The Cordlife saga – 3 questions affected families should ask | Singapore

23 April 2024 | Applicable law: Singapore | 8 minute read

In 2023, thousands of cord blood units stored at Singapore-listed cord blood bank Cordlife were found to have been damaged. The situation is still developing, with new information indicating that the issue may be more serious than initially thought. 

Following from the initial discovery in November 2023 that an estimated 2,200 cord blood units belonging to approximately 2,150 clients in one of Cordlife's affected storage tanks were exposed to temperatures beyond what was acceptable, it was discovered in April 2024 that another 5,300 cord blood units in a second tank was also considered non-viable. This could potentially affect thousands of families, though further details are still emerging. 

Withers has been approached by several families in this crisis. 

We highlight three key questions affected families should consider. 

What is at stake?

It is clear that what is at stake goes beyond the simple question of a refund of fees. Families have legitimate concerns over the loss of something irreplaceable – cord blood collected at childbirth for the express purpose of protecting the lives of those children or family members, with many possible applications to be developed in the future. For the affected families and individuals, this raises complex issues, particularly if stem cell treatments have or will be developed for diseases that they suffer from. Preserving that posibility was Cordlife's promise.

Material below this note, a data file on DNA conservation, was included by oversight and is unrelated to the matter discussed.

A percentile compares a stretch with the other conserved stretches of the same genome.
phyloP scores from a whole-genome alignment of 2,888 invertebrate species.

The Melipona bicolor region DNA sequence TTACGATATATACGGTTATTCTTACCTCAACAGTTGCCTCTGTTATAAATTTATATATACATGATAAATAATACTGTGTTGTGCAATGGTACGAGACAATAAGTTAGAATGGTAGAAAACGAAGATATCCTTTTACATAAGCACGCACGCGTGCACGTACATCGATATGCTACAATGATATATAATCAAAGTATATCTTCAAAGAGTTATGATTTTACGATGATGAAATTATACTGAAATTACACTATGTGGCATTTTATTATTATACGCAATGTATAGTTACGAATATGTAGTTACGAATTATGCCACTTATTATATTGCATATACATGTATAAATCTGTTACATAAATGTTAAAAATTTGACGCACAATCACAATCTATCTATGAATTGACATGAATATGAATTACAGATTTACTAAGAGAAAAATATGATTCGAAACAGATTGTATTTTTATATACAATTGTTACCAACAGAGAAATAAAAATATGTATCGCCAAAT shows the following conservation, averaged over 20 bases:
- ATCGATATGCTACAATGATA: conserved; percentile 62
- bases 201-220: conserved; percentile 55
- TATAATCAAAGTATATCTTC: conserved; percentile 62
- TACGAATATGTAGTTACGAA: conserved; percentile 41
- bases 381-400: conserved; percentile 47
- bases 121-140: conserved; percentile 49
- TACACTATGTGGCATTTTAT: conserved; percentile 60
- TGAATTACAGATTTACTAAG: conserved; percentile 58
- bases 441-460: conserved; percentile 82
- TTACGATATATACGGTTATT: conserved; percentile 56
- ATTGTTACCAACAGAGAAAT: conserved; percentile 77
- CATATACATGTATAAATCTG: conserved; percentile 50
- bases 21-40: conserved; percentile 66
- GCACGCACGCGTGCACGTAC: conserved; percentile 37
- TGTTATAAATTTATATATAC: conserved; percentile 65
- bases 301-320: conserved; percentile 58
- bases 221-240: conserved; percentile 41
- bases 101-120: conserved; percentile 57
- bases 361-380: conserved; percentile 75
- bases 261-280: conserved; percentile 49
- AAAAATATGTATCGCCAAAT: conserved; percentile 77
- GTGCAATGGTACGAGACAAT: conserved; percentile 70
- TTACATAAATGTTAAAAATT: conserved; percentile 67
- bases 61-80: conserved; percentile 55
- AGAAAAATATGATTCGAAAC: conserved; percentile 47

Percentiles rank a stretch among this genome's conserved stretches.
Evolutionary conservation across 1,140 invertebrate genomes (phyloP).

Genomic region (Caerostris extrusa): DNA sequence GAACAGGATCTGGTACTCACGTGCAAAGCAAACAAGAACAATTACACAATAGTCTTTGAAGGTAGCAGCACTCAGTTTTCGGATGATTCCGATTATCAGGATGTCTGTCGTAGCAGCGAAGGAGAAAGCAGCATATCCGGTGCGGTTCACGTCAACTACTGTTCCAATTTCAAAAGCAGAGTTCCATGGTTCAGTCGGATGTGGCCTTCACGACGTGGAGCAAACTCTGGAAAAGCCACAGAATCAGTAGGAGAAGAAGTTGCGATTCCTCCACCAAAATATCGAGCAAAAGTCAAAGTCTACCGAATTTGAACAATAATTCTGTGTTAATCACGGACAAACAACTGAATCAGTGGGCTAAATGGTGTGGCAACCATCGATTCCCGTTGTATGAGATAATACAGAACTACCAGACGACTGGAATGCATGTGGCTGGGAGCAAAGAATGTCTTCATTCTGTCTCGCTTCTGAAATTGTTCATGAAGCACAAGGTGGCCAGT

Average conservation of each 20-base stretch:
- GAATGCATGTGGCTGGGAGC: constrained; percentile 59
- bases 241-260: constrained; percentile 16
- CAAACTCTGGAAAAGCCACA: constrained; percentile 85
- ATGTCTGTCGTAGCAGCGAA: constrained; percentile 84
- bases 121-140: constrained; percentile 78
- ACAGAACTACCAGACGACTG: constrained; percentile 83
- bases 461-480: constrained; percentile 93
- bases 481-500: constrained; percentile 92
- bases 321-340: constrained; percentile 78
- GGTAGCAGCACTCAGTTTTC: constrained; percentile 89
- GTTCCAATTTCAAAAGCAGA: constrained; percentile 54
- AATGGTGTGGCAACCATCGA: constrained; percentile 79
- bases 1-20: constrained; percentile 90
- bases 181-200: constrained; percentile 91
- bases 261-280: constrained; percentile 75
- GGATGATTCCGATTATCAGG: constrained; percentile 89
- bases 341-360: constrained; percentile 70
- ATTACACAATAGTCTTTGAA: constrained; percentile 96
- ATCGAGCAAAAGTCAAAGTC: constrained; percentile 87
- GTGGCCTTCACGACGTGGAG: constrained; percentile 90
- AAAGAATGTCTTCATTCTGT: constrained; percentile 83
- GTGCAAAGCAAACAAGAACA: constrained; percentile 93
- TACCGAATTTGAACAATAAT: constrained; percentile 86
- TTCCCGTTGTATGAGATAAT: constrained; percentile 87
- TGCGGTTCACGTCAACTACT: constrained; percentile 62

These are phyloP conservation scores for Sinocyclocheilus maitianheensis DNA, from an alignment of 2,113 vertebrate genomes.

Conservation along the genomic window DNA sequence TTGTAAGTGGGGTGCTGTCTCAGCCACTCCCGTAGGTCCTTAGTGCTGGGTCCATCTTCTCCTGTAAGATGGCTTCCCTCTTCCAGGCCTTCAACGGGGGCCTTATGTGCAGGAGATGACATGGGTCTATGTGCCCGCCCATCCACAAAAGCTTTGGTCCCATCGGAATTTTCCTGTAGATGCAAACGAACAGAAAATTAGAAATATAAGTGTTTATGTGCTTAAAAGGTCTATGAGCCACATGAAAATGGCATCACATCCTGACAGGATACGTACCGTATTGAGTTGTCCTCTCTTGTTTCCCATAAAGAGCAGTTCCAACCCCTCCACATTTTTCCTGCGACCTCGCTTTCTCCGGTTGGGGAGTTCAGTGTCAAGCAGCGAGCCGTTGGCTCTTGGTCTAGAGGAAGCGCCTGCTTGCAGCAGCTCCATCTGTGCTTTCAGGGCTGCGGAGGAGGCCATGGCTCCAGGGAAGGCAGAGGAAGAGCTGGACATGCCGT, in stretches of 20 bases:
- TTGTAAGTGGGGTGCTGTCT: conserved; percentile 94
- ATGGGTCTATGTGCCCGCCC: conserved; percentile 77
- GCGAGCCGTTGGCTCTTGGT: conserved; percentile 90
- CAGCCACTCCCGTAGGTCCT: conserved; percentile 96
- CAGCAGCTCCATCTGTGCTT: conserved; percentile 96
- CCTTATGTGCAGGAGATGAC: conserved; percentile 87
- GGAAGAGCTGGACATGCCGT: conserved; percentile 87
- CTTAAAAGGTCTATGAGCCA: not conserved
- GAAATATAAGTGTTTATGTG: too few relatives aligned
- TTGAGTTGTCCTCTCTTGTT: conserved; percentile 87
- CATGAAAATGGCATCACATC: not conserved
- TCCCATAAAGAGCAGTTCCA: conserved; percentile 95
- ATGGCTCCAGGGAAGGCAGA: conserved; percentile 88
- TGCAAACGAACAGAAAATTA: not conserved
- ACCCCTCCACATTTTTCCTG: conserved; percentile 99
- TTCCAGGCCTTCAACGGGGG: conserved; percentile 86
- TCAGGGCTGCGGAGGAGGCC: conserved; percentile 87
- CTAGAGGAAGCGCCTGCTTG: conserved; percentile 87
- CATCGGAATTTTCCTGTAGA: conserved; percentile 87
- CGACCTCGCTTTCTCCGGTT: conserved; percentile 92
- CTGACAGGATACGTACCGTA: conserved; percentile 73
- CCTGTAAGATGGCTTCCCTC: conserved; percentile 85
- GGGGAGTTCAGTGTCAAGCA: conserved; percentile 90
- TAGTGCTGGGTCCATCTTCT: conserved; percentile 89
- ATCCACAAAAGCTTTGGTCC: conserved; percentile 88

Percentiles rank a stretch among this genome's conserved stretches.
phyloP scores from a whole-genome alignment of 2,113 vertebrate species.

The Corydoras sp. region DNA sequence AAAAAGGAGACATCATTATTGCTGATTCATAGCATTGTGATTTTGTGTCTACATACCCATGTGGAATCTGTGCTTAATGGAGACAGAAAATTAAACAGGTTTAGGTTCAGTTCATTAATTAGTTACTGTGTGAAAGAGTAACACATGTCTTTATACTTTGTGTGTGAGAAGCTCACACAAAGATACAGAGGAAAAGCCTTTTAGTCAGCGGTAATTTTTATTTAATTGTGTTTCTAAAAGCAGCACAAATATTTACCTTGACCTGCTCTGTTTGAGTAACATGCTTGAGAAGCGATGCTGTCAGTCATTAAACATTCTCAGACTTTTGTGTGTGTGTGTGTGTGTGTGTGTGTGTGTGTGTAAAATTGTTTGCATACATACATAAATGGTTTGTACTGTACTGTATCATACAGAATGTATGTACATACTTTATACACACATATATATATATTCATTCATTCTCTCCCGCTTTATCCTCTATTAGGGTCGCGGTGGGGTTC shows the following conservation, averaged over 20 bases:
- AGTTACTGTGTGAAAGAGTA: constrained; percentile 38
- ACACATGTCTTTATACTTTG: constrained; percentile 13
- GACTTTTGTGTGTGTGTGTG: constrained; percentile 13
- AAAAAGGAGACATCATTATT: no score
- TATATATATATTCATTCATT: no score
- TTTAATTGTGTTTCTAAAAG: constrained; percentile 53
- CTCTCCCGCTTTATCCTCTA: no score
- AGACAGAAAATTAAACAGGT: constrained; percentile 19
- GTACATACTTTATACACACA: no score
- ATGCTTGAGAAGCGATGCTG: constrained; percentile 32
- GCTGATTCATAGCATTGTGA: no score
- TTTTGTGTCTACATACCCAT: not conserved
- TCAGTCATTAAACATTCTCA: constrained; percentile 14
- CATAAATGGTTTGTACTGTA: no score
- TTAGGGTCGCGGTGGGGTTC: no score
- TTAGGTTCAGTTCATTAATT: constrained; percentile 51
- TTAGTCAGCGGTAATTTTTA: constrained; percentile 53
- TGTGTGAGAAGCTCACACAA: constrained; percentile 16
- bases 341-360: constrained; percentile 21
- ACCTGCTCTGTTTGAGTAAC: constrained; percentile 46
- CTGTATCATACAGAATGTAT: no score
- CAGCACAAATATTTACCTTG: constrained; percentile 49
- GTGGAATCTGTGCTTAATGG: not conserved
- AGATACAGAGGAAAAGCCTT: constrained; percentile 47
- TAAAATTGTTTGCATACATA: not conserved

Cordlife refers to haematopoietic stem cells as "life-saving"[1] cells, capable of helping people "live healthier, happier, and longer"[2] with "the ability to differentiate into other cell types found in blood, such as red blood cells, white blood cells and platelets …[and] play an important role in regenerating damaged or diseased cells, correcting genetic defects, and treating blood cancers". Cordlife further explains that "cord blood can be used to treat over 80 diseases, such as leukaemia, lymphoma, thalassemia as well as immune disorders and metabolic disorders, just to name a few". Other companies have highlighted that the babies of this age could be the "first generation to live beyond 100" and that "your baby's umbilical cord is possibly the richest available source of stem cells they will ever have… In the future, they could be used to repair your baby’s damaged tissue, regenerate old organs or even replace body parts."[3]

The loss of stem cells could therefore have a serious impact on a child's health outcomes if such a treatment becomes available and necessary. Such haematopoietic stem cells associated with a child would be a perfect biological match and may potentially replace almost any other cell in the human body. 

What went wrong and who is to blame?